The qRT-PCR for CHPT1, PRDX6 and LPCAT1 revealed that all three enzymes CPT, aiPLA2/PRDX6 and LPCAT are expressed in control A549 cells. The expression levels of CHPT1 mRNA presented a 2.2 ± 1.0-fold increase after mechanical stretching. Upon 1 h of stretch, A549 epithelial cells responded by a PRDX6 mRNA increase of 1.6 ± 0.7-fold. Moreover, an LPCAT1 mRNA expression increase by 1.5 ± 0.3-fold was observed in stretched A549 cells as compared with the unstretched-control cells (Fig. 7). The genes’ expression was normalized to the housekeeping gene of GAPDH.

Fig. 7
figure 7

Expression of CHPT1, PRDX6 and LPCAT1 transcripts in A549 cells subjected to static stretch. The expression levels of CHPT1, PRDX6 and LPCAT1 mRNA in A549 cells were analyzed by quantitative RT-PCR. The levels of each mRNA were normalized to those of GAPDH housekeeping gene mRNA. The results represent the fold increase compared to control ±SD and are the means of four separate RNA isolations for each condition analyzed by RT-PCR. Asterisk statistical significance, p < 0.05 for the difference between stretched and unstretched/control cells


In this work we demonstrated that mild stretch can promote DP-PtdCho biosynthesis in a model of alveolar type II cells. First, we observed a rapid increase in the levels of PtdCho after non-injurious static stretching, accompanied by increase in DP-PtdCho levels, while CerPCho remained unaffected. This finding was confirmed by different experimental approaches. Stretch induced the increase in CPT, aiPLA2 and LPCAT activities as well as in the mRNA expression levels of the above enzymes (CHPT1, PRDX6 and LPCAT1, respectively). These enzymes catalyze the last steps of the de novo and the remodeling biosynthetic pathways of DP-PtdCho formation.

Mechanical stretch models for lung cell studies are usually designed to investigate mechanisms of ventilation-associated lung injury. Thus, a significant mean deformation of the cells is exerted, leading to increased percentage of cell death [3335]. In contrast, the stretch intensity in our model caused a mild cell deformation (4 %), simulating that of lung epithelium during spontaneous inspiration or during mechanical ventilation with low tidal volume (5–6 mL/kg of ideal weight) [36]. Under these conditions, neither membrane permeability, nor cell death were increased, as indicated by the fact that proteins, in particular LDH, and phospholipids were not released into the cell culture supernatant after stretching. This supports the concept that the cells were not injured, although biochemical alterations and signal transduction pathways are induced: In particular, in a previous work we found activation of cytosolic PLA2 (cPLA2), an enzyme that contributes to lung surfactant secretion from AT-II cells, through phosphorylation involving the MEK/ERK and PI3K pathways [37].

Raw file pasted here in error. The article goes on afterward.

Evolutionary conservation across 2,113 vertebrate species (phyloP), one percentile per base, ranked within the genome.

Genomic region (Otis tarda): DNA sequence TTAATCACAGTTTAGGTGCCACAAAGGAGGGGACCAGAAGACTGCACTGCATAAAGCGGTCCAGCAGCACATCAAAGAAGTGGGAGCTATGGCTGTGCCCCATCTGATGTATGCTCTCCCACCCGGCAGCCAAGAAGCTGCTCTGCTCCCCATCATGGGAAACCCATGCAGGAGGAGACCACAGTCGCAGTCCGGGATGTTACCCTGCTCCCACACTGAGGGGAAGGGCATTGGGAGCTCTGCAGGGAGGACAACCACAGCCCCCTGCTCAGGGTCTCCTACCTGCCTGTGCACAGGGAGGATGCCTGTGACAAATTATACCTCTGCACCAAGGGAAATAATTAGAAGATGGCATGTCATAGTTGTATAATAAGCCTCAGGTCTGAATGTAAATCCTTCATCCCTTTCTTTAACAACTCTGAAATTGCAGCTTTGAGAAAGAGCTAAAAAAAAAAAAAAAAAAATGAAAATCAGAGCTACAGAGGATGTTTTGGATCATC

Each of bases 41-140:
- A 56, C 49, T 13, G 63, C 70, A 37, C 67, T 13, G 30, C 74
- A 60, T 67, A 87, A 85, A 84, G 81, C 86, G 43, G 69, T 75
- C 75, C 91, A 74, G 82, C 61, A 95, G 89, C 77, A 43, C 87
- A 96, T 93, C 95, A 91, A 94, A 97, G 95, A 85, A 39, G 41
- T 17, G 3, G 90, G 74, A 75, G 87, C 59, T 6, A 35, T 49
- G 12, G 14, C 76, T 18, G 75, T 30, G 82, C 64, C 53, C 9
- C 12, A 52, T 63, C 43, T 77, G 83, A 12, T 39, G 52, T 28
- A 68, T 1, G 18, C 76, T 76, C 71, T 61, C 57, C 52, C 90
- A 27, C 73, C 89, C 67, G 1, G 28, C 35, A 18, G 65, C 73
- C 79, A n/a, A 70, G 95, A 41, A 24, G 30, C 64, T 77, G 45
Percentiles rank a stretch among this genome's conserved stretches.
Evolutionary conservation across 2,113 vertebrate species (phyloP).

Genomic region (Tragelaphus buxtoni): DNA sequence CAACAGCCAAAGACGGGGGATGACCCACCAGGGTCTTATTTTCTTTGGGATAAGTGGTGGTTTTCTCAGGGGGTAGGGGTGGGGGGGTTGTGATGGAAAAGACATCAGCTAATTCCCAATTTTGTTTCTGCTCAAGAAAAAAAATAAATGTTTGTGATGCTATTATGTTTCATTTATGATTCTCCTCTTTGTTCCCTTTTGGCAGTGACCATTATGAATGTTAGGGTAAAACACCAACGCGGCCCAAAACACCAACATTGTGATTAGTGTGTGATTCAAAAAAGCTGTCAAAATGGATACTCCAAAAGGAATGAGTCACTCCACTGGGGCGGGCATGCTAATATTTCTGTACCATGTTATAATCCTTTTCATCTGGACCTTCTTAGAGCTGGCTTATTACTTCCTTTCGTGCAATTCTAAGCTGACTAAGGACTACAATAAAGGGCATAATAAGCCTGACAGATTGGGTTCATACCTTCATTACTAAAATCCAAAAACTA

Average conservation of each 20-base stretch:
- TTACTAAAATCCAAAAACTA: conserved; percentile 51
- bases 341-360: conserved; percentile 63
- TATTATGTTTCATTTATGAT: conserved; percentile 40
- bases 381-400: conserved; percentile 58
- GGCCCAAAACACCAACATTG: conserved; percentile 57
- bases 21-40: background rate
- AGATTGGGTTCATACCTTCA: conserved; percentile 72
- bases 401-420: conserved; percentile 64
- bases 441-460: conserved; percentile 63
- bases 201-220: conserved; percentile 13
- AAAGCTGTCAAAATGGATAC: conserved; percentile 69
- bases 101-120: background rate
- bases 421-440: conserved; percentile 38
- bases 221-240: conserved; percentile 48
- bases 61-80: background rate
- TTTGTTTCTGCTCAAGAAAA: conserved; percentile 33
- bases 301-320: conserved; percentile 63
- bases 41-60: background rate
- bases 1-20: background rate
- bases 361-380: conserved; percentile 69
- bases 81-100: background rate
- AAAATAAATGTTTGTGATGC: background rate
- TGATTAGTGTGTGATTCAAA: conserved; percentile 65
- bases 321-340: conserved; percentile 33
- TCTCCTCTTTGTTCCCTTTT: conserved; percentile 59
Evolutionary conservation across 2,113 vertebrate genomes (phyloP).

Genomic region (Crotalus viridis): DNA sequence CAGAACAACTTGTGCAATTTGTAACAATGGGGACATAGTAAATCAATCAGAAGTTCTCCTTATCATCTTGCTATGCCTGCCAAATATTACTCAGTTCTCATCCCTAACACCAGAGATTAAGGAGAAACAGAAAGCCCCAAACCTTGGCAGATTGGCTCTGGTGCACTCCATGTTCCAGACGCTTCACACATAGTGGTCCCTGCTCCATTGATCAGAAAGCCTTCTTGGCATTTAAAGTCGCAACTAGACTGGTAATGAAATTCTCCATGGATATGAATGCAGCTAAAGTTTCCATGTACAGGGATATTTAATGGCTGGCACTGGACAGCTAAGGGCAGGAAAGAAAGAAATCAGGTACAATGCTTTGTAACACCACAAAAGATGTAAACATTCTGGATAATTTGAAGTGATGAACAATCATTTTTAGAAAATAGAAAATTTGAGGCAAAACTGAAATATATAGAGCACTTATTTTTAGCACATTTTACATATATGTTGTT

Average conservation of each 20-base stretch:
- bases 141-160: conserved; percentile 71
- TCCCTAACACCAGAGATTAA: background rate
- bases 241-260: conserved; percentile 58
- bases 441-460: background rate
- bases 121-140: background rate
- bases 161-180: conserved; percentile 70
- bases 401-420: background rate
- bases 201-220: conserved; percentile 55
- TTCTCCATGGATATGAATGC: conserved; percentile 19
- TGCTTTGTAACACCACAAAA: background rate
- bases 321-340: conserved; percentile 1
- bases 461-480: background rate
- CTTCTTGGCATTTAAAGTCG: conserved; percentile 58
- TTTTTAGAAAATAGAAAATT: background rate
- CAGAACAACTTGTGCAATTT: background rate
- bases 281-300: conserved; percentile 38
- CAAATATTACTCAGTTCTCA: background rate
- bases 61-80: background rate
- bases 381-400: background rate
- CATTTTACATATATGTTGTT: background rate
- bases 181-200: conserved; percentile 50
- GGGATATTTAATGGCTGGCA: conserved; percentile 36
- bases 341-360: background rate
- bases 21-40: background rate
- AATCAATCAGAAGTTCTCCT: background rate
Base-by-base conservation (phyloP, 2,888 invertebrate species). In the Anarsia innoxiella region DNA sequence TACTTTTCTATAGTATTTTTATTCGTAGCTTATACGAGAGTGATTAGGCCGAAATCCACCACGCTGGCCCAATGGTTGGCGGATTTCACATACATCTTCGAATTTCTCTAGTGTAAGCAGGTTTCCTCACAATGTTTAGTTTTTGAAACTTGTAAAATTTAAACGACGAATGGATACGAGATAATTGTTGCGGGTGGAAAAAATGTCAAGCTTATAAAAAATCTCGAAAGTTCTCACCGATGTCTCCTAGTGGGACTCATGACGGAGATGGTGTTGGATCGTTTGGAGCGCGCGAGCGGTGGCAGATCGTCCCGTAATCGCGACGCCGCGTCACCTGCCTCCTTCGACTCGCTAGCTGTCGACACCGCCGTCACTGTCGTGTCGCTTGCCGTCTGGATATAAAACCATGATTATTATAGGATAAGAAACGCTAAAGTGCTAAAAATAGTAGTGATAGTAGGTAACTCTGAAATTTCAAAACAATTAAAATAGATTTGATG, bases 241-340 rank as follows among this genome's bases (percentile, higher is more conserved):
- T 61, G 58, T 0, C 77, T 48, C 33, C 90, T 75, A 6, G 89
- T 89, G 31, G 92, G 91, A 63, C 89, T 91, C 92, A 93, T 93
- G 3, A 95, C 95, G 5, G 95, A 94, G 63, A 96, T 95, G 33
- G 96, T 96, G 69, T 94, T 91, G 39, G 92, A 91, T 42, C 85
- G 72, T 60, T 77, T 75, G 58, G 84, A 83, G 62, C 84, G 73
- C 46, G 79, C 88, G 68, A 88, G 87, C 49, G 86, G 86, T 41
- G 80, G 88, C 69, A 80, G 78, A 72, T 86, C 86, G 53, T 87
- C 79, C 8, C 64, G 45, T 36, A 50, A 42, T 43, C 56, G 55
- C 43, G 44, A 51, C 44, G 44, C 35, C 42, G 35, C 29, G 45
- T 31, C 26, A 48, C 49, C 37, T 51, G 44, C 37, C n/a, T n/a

Firstly, we demonstrated that the production of PtdCho and in particular DP-PtdCho, which is a major surfactant component, was promoted by mild stretch. This finding is in agreement with the hypothesis that spontaneous breathing or low tidal volume mechanical ventilation trigger surfactant production. The increase in intact PtdCho was assessed by phosphorus determination, while DP-PtdCho levels and the ratio DP-PtdCho/CerPCho were determined by targeted lipidomics approach. Additional information on the enrichment of the sn-2 position of PtdCho with palmitoyl acyl-groups, forming dipalmitoyl-phosphatidylcholine (DP-PtdCho) was provided through site-specific analysis of the esterified fatty acids of PtdCho. With all these different methodological approaches similar results were obtained. Torday and Rehan, utilizing a radioactive choline-incorporation assay, reported that cyclic stretch on rat alveolar type II cells and fibroblast co-cultures resulted in an increase of PtdCho production and proposed a paracrine network that activates DP-PtdCho formation under stretch [38]. Although our results are not contradictory, we found that mild static stretching conditions are adequate for inducing a significant increase in PtdCho and DP-PtdCho biosynthesis, even without the presence of fibroblasts. These alterations took place shortly after the initiation of mechanical stimulation and this is compatible with changes in the fatty acyl- chain profile, which are known to participate into rapid cell responses.

The increase in the PtdCho levels after low magnitude static mechanical stretch for 1 h can be justified by the induction of CPT activity that catalyzes the last step in the de novo biosynthetic pathway. According to our best knowledge, this has not been reported before. The basal levels of the enzymatic activity agree with previous reports regarding A549 cell homogenates [39]. Furthermore, the up-regulation in CHPT1 mRNA, a CPT isoform, identified in the lung, provides strong evidence that CPT is mobilized under mild stretch.